Frontier (NYSE: FTR) now has the last state regulatory approval it needs to wrap its purchase of Verizon's (NYSE: VZ) phone lines in 14 states as the West Va. Public Service Commission (PSC) approved the deal.
West Virginia is the ninth and final state to approve the transaction, joining Arizona, California, Illinois, Nevada, Ohio, Oregon, South Carolina and Washington.
The only remaining approval needed to complete the deal is the FCC, which has to approve the transfer of certain licenses for the transaction to close.
Getting West Va.'s approval for the Verizon-Frontier deal did not come without a fight. Since the deal was announced last May, West Va. unions and consumer advocate groups alike protested the deal, arguing that Frontier would not only be unable to maintain service levels because it would have to shoulder too much debt, but that it would not expand broadband availability in the state.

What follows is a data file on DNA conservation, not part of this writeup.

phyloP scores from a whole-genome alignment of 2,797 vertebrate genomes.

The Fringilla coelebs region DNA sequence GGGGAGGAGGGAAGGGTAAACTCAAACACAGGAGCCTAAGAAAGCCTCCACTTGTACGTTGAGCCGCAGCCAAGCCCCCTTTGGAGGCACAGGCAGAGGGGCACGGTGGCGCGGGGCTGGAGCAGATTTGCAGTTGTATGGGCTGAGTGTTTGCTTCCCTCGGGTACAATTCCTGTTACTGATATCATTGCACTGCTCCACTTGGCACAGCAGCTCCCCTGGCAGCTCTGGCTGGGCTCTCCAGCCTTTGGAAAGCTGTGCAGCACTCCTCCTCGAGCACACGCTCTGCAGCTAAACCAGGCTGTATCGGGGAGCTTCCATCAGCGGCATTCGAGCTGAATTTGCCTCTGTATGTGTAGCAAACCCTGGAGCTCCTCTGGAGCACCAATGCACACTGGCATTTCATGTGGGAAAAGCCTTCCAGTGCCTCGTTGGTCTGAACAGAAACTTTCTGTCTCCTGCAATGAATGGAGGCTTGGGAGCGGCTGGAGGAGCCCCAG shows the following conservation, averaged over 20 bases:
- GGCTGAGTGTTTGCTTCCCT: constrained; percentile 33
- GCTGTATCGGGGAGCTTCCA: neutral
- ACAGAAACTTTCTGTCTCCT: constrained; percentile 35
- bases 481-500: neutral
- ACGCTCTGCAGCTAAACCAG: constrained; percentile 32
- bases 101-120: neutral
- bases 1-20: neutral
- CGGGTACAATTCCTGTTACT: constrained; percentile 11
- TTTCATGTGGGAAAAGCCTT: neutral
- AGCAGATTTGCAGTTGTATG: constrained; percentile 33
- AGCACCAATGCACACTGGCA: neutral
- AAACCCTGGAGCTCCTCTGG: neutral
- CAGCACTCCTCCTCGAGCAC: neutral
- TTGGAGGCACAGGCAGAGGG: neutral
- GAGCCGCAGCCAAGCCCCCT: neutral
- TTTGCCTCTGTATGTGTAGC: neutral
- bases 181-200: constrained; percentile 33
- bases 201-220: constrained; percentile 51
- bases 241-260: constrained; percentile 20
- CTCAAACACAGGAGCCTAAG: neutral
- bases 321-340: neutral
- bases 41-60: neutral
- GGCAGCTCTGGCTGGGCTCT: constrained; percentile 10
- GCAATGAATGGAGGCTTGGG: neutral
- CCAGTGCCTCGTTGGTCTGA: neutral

Similar to the conditions New England regulators mandated FairPoint meet in order to approve the acquisition of Verizon's lines in New England, Frontier's purchase of Verizon's lines comes with a number of strings attached.
Frontier, for one, agreed to spend $231 million to improve West Va.'s wireline network in addition to spending $48 million to increase broadband availability in the state by 2013. At the same time, the PSC ordered that Verizon put $72.4 million in an escrow account to improve West Va.'s wireline service. Although Verizon is reviewing the PSC's mandate, Frontier said it would honor the plan when the deal closes.
- see the release here
- The Charleston Gazette has this article
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